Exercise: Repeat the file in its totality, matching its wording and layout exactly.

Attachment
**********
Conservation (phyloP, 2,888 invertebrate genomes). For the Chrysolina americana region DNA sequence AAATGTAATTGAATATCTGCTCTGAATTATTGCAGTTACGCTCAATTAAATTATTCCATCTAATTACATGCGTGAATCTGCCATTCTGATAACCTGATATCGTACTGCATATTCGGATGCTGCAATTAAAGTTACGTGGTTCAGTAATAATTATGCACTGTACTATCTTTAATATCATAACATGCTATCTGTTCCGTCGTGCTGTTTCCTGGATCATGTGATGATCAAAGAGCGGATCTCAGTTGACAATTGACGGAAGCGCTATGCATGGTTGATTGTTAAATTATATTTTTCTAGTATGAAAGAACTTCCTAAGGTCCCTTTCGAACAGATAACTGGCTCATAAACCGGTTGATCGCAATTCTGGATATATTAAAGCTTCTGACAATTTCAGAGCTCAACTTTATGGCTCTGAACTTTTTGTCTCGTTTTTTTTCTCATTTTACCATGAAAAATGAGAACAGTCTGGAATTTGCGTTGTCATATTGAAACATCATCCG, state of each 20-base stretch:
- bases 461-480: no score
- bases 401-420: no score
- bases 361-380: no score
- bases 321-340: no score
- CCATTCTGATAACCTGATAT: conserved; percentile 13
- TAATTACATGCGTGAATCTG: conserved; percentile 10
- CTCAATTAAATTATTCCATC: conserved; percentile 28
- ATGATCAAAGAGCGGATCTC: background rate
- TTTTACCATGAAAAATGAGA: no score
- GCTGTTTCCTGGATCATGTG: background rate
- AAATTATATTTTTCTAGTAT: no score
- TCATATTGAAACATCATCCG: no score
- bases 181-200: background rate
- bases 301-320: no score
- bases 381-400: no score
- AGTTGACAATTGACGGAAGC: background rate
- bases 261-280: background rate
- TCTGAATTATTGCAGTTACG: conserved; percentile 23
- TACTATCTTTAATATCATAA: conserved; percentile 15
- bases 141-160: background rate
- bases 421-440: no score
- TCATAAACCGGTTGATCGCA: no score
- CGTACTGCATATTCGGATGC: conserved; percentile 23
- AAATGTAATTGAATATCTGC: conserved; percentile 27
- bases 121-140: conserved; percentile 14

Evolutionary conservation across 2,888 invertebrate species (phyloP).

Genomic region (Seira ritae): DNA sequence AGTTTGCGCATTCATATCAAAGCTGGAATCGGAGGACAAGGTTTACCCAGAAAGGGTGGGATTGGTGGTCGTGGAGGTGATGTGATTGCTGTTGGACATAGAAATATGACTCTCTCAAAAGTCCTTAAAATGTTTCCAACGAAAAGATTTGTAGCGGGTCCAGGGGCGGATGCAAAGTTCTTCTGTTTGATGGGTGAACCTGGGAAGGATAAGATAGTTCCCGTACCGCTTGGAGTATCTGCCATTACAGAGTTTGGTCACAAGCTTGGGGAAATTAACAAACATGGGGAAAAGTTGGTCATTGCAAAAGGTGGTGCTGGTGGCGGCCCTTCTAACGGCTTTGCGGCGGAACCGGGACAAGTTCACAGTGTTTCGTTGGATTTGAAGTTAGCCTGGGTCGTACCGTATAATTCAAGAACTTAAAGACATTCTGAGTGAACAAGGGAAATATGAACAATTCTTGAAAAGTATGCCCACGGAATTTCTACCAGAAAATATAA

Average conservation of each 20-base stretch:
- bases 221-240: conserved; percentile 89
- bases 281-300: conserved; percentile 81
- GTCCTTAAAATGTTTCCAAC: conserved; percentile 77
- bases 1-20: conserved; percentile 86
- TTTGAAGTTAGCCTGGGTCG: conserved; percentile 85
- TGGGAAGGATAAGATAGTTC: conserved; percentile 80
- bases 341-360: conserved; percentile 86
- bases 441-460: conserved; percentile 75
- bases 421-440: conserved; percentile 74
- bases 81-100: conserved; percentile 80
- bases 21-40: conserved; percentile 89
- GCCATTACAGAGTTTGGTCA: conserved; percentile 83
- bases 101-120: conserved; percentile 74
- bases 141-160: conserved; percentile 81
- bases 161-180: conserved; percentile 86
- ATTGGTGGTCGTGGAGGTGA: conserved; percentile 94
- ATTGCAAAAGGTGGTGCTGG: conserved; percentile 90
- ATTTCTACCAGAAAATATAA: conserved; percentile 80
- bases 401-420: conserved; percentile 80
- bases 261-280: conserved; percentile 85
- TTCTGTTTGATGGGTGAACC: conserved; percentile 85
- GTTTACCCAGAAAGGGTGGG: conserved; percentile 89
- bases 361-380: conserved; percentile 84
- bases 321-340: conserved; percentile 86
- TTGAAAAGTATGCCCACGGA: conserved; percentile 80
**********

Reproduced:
Conservation (phyloP, 2,888 invertebrate genomes). For the Chrysolina americana region DNA sequence AAATGTAATTGAATATCTGCTCTGAATTATTGCAGTTACGCTCAATTAAATTATTCCATCTAATTACATGCGTGAATCTGCCATTCTGATAACCTGATATCGTACTGCATATTCGGATGCTGCAATTAAAGTTACGTGGTTCAGTAATAATTATGCACTGTACTATCTTTAATATCATAACATGCTATCTGTTCCGTCGTGCTGTTTCCTGGATCATGTGATGATCAAAGAGCGGATCTCAGTTGACAATTGACGGAAGCGCTATGCATGGTTGATTGTTAAATTATATTTTTCTAGTATGAAAGAACTTCCTAAGGTCCCTTTCGAACAGATAACTGGCTCATAAACCGGTTGATCGCAATTCTGGATATATTAAAGCTTCTGACAATTTCAGAGCTCAACTTTATGGCTCTGAACTTTTTGTCTCGTTTTTTTTCTCATTTTACCATGAAAAATGAGAACAGTCTGGAATTTGCGTTGTCATATTGAAACATCATCCG, state of each 20-base stretch:
- bases 461-480: no score
- bases 401-420: no score
- bases 361-380: no score
- bases 321-340: no score
- CCATTCTGATAACCTGATAT: conserved; percentile 13
- TAATTACATGCGTGAATCTG: conserved; percentile 10
- CTCAATTAAATTATTCCATC: conserved; percentile 28
- ATGATCAAAGAGCGGATCTC: background rate
- TTTTACCATGAAAAATGAGA: no score
- GCTGTTTCCTGGATCATGTG: background rate
- AAATTATATTTTTCTAGTAT: no score
- TCATATTGAAACATCATCCG: no score
- bases 181-200: background rate
- bases 301-320: no score
- bases 381-400: no score
- AGTTGACAATTGACGGAAGC: background rate
- bases 261-280: background rate
- TCTGAATTATTGCAGTTACG: conserved; percentile 23
- TACTATCTTTAATATCATAA: conserved; percentile 15
- bases 141-160: background rate
- bases 421-440: no score
- TCATAAACCGGTTGATCGCA: no score
- CGTACTGCATATTCGGATGC: conserved; percentile 23
- AAATGTAATTGAATATCTGC: conserved; percentile 27
- bases 121-140: conserved; percentile 14

Evolutionary conservation across 2,888 invertebrate species (phyloP).

Genomic region (Seira ritae): DNA sequence AGTTTGCGCATTCATATCAAAGCTGGAATCGGAGGACAAGGTTTACCCAGAAAGGGTGGGATTGGTGGTCGTGGAGGTGATGTGATTGCTGTTGGACATAGAAATATGACTCTCTCAAAAGTCCTTAAAATGTTTCCAACGAAAAGATTTGTAGCGGGTCCAGGGGCGGATGCAAAGTTCTTCTGTTTGATGGGTGAACCTGGGAAGGATAAGATAGTTCCCGTACCGCTTGGAGTATCTGCCATTACAGAGTTTGGTCACAAGCTTGGGGAAATTAACAAACATGGGGAAAAGTTGGTCATTGCAAAAGGTGGTGCTGGTGGCGGCCCTTCTAACGGCTTTGCGGCGGAACCGGGACAAGTTCACAGTGTTTCGTTGGATTTGAAGTTAGCCTGGGTCGTACCGTATAATTCAAGAACTTAAAGACATTCTGAGTGAACAAGGGAAATATGAACAATTCTTGAAAAGTATGCCCACGGAATTTCTACCAGAAAATATAA

Average conservation of each 20-base stretch:
- bases 221-240: conserved; percentile 89
- bases 281-300: conserved; percentile 81
- GTCCTTAAAATGTTTCCAAC: conserved; percentile 77
- bases 1-20: conserved; percentile 86
- TTTGAAGTTAGCCTGGGTCG: conserved; percentile 85
- TGGGAAGGATAAGATAGTTC: conserved; percentile 80
- bases 341-360: conserved; percentile 86
- bases 441-460: conserved; percentile 75
- bases 421-440: conserved; percentile 74
- bases 81-100: conserved; percentile 80
- bases 21-40: conserved; percentile 89
- GCCATTACAGAGTTTGGTCA: conserved; percentile 83
- bases 101-120: conserved; percentile 74
- bases 141-160: conserved; percentile 81
- bases 161-180: conserved; percentile 86
- ATTGGTGGTCGTGGAGGTGA: conserved; percentile 94
- ATTGCAAAAGGTGGTGCTGG: conserved; percentile 90
- ATTTCTACCAGAAAATATAA: conserved; percentile 80
- bases 401-420: conserved; percentile 80
- bases 261-280: conserved; percentile 85
- TTCTGTTTGATGGGTGAACC: conserved; percentile 85
- GTTTACCCAGAAAGGGTGGG: conserved; percentile 89
- bases 361-380: conserved; percentile 84
- bases 321-340: conserved; percentile 86
- TTGAAAAGTATGCCCACGGA: conserved; percentile 80